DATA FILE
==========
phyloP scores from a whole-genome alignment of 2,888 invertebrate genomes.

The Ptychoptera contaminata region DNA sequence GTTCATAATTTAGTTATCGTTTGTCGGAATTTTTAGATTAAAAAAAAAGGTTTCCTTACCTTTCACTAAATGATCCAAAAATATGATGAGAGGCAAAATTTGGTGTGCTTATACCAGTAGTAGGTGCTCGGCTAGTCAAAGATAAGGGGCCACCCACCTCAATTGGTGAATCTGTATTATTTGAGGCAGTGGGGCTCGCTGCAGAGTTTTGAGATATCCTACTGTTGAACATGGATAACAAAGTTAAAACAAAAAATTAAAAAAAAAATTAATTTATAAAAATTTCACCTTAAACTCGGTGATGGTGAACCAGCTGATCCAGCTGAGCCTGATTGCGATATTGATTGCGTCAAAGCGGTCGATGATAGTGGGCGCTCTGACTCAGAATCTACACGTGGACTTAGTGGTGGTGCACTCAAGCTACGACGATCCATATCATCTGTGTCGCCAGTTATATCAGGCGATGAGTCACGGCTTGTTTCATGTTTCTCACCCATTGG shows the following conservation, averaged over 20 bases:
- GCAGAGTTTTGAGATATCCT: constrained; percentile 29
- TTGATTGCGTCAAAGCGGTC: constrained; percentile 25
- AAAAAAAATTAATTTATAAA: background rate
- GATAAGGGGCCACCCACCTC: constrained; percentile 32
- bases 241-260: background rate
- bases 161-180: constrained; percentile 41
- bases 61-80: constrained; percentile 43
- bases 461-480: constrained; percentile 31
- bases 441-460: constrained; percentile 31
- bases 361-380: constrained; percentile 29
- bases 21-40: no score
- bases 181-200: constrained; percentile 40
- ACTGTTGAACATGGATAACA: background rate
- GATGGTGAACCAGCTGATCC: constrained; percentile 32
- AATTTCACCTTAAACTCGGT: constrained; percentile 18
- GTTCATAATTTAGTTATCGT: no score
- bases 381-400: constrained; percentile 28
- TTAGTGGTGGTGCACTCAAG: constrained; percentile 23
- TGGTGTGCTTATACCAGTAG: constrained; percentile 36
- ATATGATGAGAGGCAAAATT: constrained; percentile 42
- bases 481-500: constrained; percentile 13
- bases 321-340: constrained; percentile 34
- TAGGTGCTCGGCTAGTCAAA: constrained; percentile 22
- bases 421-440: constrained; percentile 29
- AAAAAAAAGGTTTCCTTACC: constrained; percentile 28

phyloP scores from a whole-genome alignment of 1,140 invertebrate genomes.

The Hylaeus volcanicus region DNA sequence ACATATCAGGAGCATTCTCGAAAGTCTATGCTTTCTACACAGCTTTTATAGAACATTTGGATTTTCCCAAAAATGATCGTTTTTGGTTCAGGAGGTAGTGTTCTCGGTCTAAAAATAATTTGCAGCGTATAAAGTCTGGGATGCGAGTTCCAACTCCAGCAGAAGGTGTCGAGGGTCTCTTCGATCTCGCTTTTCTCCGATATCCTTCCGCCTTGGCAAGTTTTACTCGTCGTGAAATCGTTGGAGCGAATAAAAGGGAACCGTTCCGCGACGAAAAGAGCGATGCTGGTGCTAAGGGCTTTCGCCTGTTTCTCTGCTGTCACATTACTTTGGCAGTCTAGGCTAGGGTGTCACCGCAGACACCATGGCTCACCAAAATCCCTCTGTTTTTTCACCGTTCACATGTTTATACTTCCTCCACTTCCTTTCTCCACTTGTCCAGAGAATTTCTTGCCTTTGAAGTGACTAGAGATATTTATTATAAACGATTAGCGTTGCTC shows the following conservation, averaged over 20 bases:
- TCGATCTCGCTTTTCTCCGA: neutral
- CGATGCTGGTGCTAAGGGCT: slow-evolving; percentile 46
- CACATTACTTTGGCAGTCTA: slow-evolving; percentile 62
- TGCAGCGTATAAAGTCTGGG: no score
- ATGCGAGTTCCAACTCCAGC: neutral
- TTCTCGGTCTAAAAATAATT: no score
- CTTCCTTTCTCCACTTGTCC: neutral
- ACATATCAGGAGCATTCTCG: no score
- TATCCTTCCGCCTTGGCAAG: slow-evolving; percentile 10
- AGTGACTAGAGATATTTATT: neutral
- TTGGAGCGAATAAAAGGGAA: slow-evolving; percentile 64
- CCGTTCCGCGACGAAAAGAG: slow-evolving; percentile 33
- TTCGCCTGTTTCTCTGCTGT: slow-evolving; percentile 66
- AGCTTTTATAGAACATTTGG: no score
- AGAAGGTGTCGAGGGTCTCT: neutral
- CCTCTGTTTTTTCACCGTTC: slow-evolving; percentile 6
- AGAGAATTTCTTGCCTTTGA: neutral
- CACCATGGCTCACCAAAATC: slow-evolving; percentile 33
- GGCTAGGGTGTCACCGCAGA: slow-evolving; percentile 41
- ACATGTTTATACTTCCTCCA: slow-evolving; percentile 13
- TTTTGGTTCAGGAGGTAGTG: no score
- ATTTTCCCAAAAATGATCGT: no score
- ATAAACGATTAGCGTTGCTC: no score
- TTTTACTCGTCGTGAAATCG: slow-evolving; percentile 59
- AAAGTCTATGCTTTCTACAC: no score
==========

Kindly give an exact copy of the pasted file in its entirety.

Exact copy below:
phyloP scores from a whole-genome alignment of 2,888 invertebrate genomes.

The Ptychoptera contaminata region DNA sequence GTTCATAATTTAGTTATCGTTTGTCGGAATTTTTAGATTAAAAAAAAAGGTTTCCTTACCTTTCACTAAATGATCCAAAAATATGATGAGAGGCAAAATTTGGTGTGCTTATACCAGTAGTAGGTGCTCGGCTAGTCAAAGATAAGGGGCCACCCACCTCAATTGGTGAATCTGTATTATTTGAGGCAGTGGGGCTCGCTGCAGAGTTTTGAGATATCCTACTGTTGAACATGGATAACAAAGTTAAAACAAAAAATTAAAAAAAAAATTAATTTATAAAAATTTCACCTTAAACTCGGTGATGGTGAACCAGCTGATCCAGCTGAGCCTGATTGCGATATTGATTGCGTCAAAGCGGTCGATGATAGTGGGCGCTCTGACTCAGAATCTACACGTGGACTTAGTGGTGGTGCACTCAAGCTACGACGATCCATATCATCTGTGTCGCCAGTTATATCAGGCGATGAGTCACGGCTTGTTTCATGTTTCTCACCCATTGG shows the following conservation, averaged over 20 bases:
- GCAGAGTTTTGAGATATCCT: constrained; percentile 29
- TTGATTGCGTCAAAGCGGTC: constrained; percentile 25
- AAAAAAAATTAATTTATAAA: background rate
- GATAAGGGGCCACCCACCTC: constrained; percentile 32
- bases 241-260: background rate
- bases 161-180: constrained; percentile 41
- bases 61-80: constrained; percentile 43
- bases 461-480: constrained; percentile 31
- bases 441-460: constrained; percentile 31
- bases 361-380: constrained; percentile 29
- bases 21-40: no score
- bases 181-200: constrained; percentile 40
- ACTGTTGAACATGGATAACA: background rate
- GATGGTGAACCAGCTGATCC: constrained; percentile 32
- AATTTCACCTTAAACTCGGT: constrained; percentile 18
- GTTCATAATTTAGTTATCGT: no score
- bases 381-400: constrained; percentile 28
- TTAGTGGTGGTGCACTCAAG: constrained; percentile 23
- TGGTGTGCTTATACCAGTAG: constrained; percentile 36
- ATATGATGAGAGGCAAAATT: constrained; percentile 42
- bases 481-500: constrained; percentile 13
- bases 321-340: constrained; percentile 34
- TAGGTGCTCGGCTAGTCAAA: constrained; percentile 22
- bases 421-440: constrained; percentile 29
- AAAAAAAAGGTTTCCTTACC: constrained; percentile 28

phyloP scores from a whole-genome alignment of 1,140 invertebrate genomes.

The Hylaeus volcanicus region DNA sequence ACATATCAGGAGCATTCTCGAAAGTCTATGCTTTCTACACAGCTTTTATAGAACATTTGGATTTTCCCAAAAATGATCGTTTTTGGTTCAGGAGGTAGTGTTCTCGGTCTAAAAATAATTTGCAGCGTATAAAGTCTGGGATGCGAGTTCCAACTCCAGCAGAAGGTGTCGAGGGTCTCTTCGATCTCGCTTTTCTCCGATATCCTTCCGCCTTGGCAAGTTTTACTCGTCGTGAAATCGTTGGAGCGAATAAAAGGGAACCGTTCCGCGACGAAAAGAGCGATGCTGGTGCTAAGGGCTTTCGCCTGTTTCTCTGCTGTCACATTACTTTGGCAGTCTAGGCTAGGGTGTCACCGCAGACACCATGGCTCACCAAAATCCCTCTGTTTTTTCACCGTTCACATGTTTATACTTCCTCCACTTCCTTTCTCCACTTGTCCAGAGAATTTCTTGCCTTTGAAGTGACTAGAGATATTTATTATAAACGATTAGCGTTGCTC shows the following conservation, averaged over 20 bases:
- TCGATCTCGCTTTTCTCCGA: neutral
- CGATGCTGGTGCTAAGGGCT: slow-evolving; percentile 46
- CACATTACTTTGGCAGTCTA: slow-evolving; percentile 62
- TGCAGCGTATAAAGTCTGGG: no score
- ATGCGAGTTCCAACTCCAGC: neutral
- TTCTCGGTCTAAAAATAATT: no score
- CTTCCTTTCTCCACTTGTCC: neutral
- ACATATCAGGAGCATTCTCG: no score
- TATCCTTCCGCCTTGGCAAG: slow-evolving; percentile 10
- AGTGACTAGAGATATTTATT: neutral
- TTGGAGCGAATAAAAGGGAA: slow-evolving; percentile 64
- CCGTTCCGCGACGAAAAGAG: slow-evolving; percentile 33
- TTCGCCTGTTTCTCTGCTGT: slow-evolving; percentile 66
- AGCTTTTATAGAACATTTGG: no score
- AGAAGGTGTCGAGGGTCTCT: neutral
- CCTCTGTTTTTTCACCGTTC: slow-evolving; percentile 6
- AGAGAATTTCTTGCCTTTGA: neutral
- CACCATGGCTCACCAAAATC: slow-evolving; percentile 33
- GGCTAGGGTGTCACCGCAGA: slow-evolving; percentile 41
- ACATGTTTATACTTCCTCCA: slow-evolving; percentile 13
- TTTTGGTTCAGGAGGTAGTG: no score
- ATTTTCCCAAAAATGATCGT: no score
- ATAAACGATTAGCGTTGCTC: no score
- TTTTACTCGTCGTGAAATCG: slow-evolving; percentile 59
- AAAGTCTATGCTTTCTACAC: no score